November 5, 1997
I was awakened around 2:00a.m. by the smell of something burning. It was apparently coming from outside since It dissipated quickly. I later found out that if the air conditioning isn't running, the smells seep in from outside. I could not go back to sleep so I got up and watched TV for a while and put a CD in the PC. Around 6:30am, I was finally getting sleepy and went back to bed. I am surprised at the difficulty in adjusting to the time change. I awoke at 8:00 and called one of the other people and told them that I was going to sleep in this morning and to send a driver for me at 11:30. I was awakened at 11:30 when the telephone rang to inform me that the driver was here. Actually, he had been waiting since 6:30 because only one car was necessary this morning. I quickly showered and dressed and started for the facility.
Almost to the facility, I realized that I had left my wallet back at the hotel and asked the driver to turn around and go back, which he did. Since the driver spoke no English, and I knew no Hindi, it took a while to get this request understood. I finally arrived at the facility and at the gate was asked to step out of the car with my laptop computer for inspection. We were escorted to small office near the gate where the computer was inspected and my name and the serial number of the PC were recorded. We had each been given letters from PCS requesting the officials to allow us to bring our PCs in and out without question. This letter was read and a notation made on the letter that this information had been registered. This was surprising because we had not been inspected the previous two days.
Lunch was just being served as I arrived and today consisted of a very thick vegetable soup, made mostly of corn, more vegetable cutlets, french fries and potato chips. Liquid refreshment was again bottled water, Coke or Pepsi. The soda bottles are like the bottles used in the U.S. may years ago, and may very well be left-over, as they appear quite old.
This afternoon, Dave and I gave a presentation on our company and the technical environment and then will go to the other building to set up our E-mail as Brian had done yesterday. We are unsuccessful in making the connection because of the poor quality of the telephone service.
The drive back to the hotel after classes is during rush hour. The pollution is incredible. Dave and I nearly choke and our eyes are watering by the time we get to the hotel. The heavy trucks and buses spew black exhaust and it hangs like a haze, making it difficult to see more than a block or two ahead. There are obviously no pollution controls on the automobiles.
I have noticed that in the bathroom at the hotel, there is a drain in the floor with several mothballs in it. I have also noticed the mothballs in the urinals. Brian tells us that because there are no vent pipes for the sewer, the mothballs neutralize the odor of any sewer gas that might be present.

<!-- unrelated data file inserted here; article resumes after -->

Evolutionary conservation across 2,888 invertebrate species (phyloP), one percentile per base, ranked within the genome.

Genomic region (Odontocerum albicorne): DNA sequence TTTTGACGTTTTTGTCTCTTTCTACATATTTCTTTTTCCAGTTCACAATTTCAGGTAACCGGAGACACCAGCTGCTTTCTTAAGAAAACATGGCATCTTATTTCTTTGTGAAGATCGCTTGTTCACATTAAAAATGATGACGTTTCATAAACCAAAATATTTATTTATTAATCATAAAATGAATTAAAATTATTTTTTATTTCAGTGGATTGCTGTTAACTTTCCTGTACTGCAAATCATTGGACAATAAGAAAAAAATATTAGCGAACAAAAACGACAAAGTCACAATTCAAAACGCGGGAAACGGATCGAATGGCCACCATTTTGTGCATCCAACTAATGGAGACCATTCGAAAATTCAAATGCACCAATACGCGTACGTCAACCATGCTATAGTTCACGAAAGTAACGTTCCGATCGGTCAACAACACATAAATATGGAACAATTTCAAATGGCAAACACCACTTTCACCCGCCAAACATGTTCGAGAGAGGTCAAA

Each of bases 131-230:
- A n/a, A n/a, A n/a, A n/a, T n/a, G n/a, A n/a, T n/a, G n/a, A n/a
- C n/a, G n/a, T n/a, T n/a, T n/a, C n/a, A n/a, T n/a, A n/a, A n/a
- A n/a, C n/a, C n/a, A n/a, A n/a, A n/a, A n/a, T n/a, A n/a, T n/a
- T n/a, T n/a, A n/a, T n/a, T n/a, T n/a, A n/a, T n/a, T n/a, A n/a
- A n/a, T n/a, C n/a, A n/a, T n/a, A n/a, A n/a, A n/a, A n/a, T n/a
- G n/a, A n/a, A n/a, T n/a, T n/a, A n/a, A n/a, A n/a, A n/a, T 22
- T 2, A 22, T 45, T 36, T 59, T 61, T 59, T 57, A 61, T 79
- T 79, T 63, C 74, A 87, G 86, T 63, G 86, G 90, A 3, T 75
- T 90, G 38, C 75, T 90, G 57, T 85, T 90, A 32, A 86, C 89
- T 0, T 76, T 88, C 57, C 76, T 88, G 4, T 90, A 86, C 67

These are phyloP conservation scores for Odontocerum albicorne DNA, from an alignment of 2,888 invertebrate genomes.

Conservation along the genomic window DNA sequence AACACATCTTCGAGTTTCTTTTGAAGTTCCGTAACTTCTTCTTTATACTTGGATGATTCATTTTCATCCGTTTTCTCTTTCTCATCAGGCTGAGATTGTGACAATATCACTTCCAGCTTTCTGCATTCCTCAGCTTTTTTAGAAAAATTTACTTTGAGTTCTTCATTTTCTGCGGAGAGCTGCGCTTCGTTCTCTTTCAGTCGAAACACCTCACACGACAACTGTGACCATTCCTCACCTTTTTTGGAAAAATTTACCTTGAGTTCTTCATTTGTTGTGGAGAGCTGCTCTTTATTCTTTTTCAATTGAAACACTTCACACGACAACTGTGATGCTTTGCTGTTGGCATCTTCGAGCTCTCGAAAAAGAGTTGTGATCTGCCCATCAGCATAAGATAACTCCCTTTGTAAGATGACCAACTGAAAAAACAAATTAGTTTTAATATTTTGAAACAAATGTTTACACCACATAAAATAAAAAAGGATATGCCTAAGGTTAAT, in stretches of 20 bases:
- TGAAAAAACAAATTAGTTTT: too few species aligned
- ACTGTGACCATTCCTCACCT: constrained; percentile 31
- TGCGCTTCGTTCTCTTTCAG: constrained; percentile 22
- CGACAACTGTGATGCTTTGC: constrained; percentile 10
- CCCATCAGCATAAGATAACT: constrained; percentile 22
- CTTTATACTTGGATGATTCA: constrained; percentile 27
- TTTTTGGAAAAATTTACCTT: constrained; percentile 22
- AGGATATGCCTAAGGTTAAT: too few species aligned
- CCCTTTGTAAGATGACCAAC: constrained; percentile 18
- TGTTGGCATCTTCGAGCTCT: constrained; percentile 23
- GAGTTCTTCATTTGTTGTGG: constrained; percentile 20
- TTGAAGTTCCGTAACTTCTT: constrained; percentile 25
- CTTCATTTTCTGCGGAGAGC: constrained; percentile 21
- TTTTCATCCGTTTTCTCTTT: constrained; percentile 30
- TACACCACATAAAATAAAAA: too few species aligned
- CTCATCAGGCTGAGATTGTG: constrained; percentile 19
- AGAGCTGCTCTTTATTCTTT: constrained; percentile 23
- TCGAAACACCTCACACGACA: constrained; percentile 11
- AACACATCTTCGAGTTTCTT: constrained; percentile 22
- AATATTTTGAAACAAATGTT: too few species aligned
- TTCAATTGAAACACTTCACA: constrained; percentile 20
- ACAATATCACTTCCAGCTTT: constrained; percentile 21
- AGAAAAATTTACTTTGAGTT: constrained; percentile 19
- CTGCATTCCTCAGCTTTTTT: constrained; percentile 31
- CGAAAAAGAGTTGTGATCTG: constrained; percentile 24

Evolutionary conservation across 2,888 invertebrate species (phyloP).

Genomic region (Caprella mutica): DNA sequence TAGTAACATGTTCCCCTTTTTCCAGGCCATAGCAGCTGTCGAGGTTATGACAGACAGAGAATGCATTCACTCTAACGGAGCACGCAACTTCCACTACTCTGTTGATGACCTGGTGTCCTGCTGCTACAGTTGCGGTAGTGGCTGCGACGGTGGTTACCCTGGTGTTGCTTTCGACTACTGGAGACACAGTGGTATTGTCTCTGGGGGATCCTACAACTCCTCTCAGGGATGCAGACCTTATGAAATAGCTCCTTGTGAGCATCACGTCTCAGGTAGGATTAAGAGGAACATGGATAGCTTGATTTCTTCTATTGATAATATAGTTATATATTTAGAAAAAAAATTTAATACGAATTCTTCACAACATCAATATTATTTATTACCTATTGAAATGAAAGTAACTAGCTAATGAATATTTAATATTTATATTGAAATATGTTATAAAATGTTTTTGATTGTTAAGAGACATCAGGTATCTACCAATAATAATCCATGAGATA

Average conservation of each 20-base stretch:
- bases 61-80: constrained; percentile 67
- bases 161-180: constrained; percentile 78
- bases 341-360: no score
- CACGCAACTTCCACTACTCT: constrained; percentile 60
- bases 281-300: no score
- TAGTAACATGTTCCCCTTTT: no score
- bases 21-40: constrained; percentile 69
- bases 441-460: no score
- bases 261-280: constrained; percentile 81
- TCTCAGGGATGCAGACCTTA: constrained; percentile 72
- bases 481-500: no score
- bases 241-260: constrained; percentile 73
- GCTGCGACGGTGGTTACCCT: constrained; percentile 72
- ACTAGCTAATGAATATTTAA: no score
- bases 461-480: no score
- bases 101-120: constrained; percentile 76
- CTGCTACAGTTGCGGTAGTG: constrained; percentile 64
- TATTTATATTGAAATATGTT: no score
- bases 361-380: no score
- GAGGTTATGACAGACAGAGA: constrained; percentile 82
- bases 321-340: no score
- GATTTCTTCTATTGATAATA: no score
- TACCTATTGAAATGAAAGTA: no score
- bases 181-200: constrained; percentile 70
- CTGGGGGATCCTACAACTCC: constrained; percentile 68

Dinner was at an Indian restaurant at the Tunga Hotel. It was authentic Indian cuisine and was very good. We partook of chicken, lamb, vegetables, and bread. We also tried the local beer called Kingfisher. It was quite good. We returned to the hotel around 10:30. As tomorrow is our wedding anniversary, I called home where it was already 9:00am tomorrow.
November 6, 1997
I was finally able to sleep all night and feel more normal today. Jetlag has been a problem for everyone, pretty much to the same degree, but in different ways. I hope that I am finally adjusted.
Linda Anderson and her mother are going to visit the Taj Mahal. The trip involves a two hour flight to Delhi and then a four hour drive to Agra. They will stay overnight and meet us tomorrow night at the Taj hotel in downtown Bombay. Brian has taken this trip before and says that it is a terrifying ride.
Today we are moved to a new classroom. It is much larger and brighter with better ventilation. The room that we have been in is very small and poorly ventilated and the odors are overpowering to the instructor.
We seem to be becoming inured to the abject poverty, heavy traffic, sights, sounds, and smells that overwhelmed us in the beginning and are noticing more of the smaller things. The little 3-wheel auto-rickshaws are everywhere. There are literally tens of thousands of them .. they are like gnats.
Our hosts as well as the group attending training are most gracious and very interesting people. All of the people that we have had contact with are cordial and pleasant.
For lunch, we had tomato soup and sandwiches that were made with jam, tomatoes, and cucumbers. They tasted better than they sounded.
The manuals and class materials that had been shipped early last week finally arrived at the facility today. They had been sitting in the airport waiting to clear customs. As we were looking through the boxes, I noticed a man reach up to a piece of equipment and flip a switch. I then heard a high-pitched siren-like noise. I asked what this was and I was told that this noise was used to drive away the rats.
Tonight we all wanted to rest, so again I ordered the fish and chips from room service. Since tomorrow we will be leaving for the city after the class is over, I am packing a small case for the weekend, and the rest in the suitcase. We will check out of the hotel, but we will leave our luggage here. We will leave the PCs at the facility in a locked office. Our hosts have arranged for our laundry to be done over the weekend so we will put it in the laundry bag and leave it with them tomorrow.
at the Leela. Note the mothball
cake on the floor drain. There are no
vent pipes on the sewers.
|Autorickshaws. Three-wheelers powered by motorcycle engines.
|On the road to Downtown Bombay
|Laundry facility in Bombay
|Back to Bombay, Day 3
|Bombay, Day 5